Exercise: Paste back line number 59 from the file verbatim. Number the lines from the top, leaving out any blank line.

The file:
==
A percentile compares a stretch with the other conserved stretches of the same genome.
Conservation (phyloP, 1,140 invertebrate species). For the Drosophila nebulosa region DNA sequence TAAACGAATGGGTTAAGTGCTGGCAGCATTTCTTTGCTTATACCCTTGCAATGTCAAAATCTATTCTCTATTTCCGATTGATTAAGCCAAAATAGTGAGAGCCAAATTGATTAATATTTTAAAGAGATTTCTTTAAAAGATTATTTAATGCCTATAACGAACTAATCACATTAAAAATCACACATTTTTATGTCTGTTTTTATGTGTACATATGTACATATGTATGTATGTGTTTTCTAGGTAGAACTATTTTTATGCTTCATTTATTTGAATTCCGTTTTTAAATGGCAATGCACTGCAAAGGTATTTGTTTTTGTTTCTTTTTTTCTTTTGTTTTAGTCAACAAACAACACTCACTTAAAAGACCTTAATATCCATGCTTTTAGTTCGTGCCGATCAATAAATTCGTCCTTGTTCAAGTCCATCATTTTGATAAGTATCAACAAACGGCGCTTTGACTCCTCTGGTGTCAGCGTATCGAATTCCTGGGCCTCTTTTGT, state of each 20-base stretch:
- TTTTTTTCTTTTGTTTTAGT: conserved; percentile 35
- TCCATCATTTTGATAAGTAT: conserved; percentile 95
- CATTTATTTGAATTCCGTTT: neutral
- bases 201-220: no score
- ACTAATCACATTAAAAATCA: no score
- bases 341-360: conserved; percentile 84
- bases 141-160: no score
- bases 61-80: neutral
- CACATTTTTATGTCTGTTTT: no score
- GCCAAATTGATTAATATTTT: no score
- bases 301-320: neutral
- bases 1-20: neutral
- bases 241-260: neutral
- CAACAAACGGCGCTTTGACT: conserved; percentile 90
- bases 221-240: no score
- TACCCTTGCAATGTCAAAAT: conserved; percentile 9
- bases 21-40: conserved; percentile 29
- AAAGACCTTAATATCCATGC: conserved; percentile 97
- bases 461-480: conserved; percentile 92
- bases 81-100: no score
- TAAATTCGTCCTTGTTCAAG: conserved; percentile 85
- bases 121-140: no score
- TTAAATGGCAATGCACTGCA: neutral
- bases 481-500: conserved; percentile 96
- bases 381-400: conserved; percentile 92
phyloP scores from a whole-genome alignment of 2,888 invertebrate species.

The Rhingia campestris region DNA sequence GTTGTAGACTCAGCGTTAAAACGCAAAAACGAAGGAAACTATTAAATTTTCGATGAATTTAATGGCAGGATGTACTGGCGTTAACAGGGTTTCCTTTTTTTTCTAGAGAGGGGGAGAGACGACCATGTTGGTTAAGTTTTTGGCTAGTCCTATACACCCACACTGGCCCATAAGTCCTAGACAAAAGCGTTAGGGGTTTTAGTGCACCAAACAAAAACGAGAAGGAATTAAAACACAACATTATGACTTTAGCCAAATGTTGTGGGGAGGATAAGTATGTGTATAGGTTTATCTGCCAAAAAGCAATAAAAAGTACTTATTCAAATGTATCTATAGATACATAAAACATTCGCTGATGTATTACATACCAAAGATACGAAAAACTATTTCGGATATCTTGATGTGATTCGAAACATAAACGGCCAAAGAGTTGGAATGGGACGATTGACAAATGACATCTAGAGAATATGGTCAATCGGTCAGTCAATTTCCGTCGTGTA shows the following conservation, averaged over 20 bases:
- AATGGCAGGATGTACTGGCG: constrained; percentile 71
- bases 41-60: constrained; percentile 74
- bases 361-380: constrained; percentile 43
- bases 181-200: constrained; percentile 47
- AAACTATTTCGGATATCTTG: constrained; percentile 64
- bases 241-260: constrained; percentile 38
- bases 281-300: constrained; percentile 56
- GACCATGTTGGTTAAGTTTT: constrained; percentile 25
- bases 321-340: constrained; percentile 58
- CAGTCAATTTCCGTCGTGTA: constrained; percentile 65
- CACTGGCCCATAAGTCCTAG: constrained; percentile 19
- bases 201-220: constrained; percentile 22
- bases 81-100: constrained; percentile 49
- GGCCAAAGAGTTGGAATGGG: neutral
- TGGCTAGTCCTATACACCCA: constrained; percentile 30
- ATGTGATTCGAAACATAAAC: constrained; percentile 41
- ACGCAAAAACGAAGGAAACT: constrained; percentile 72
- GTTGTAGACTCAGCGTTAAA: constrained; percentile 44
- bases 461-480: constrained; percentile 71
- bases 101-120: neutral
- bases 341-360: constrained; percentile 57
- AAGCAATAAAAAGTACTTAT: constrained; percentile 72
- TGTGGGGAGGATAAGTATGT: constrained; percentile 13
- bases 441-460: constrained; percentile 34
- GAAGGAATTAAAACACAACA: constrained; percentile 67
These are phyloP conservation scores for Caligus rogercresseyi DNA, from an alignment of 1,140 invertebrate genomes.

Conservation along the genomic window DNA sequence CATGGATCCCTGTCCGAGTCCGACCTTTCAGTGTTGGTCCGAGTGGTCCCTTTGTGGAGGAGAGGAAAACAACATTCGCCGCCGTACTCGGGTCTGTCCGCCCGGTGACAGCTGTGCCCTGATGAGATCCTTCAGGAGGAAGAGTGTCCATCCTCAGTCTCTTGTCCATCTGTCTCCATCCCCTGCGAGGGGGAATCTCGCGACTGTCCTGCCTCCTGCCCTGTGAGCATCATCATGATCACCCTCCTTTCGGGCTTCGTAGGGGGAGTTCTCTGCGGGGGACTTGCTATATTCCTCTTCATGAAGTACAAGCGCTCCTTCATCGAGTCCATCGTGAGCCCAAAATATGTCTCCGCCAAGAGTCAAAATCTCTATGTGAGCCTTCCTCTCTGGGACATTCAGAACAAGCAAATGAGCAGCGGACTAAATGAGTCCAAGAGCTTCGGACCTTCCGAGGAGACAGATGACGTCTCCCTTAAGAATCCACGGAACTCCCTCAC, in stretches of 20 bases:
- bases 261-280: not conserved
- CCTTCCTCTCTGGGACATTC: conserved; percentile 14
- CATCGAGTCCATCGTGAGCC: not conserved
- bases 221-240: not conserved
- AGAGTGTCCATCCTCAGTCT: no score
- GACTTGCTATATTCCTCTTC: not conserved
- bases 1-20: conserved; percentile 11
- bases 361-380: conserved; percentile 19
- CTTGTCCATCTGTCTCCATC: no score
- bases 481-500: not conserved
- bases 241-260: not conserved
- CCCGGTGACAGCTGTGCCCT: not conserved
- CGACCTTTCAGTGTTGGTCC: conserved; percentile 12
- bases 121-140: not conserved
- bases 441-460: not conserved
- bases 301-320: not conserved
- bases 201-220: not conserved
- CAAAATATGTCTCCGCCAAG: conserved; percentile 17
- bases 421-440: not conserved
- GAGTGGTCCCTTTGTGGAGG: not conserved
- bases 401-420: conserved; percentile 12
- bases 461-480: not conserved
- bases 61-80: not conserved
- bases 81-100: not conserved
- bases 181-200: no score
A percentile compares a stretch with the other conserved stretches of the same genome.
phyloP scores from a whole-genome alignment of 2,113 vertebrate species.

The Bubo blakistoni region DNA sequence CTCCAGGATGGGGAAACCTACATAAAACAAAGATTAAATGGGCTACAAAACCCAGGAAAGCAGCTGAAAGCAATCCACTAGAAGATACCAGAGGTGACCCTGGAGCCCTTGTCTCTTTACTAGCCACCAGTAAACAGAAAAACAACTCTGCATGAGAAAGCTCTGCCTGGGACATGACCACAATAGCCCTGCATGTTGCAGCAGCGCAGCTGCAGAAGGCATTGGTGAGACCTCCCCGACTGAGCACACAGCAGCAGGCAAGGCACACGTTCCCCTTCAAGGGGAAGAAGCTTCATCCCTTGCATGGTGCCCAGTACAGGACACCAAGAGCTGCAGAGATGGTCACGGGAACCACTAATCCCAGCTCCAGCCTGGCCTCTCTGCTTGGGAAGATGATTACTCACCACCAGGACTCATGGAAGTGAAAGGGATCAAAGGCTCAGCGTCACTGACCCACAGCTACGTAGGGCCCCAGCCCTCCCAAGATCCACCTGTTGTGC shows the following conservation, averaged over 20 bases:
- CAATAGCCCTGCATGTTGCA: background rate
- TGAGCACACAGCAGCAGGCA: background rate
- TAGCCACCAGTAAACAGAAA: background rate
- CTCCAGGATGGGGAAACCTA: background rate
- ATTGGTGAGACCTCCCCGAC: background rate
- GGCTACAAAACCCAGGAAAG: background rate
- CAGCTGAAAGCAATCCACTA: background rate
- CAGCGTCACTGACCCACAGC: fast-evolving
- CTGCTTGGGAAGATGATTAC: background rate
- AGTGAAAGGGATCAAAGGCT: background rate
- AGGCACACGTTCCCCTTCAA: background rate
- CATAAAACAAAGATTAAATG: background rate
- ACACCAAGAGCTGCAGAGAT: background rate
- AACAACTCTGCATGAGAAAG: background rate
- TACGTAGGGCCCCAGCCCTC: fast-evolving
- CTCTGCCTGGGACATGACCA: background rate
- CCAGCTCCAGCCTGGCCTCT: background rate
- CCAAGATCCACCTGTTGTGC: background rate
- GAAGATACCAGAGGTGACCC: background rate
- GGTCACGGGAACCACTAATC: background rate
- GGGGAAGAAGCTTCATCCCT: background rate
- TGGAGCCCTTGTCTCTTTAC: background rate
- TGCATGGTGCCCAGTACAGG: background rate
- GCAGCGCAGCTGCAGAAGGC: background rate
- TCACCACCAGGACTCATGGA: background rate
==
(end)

- CATCGAGTCCATCGTGAGCC: not conserved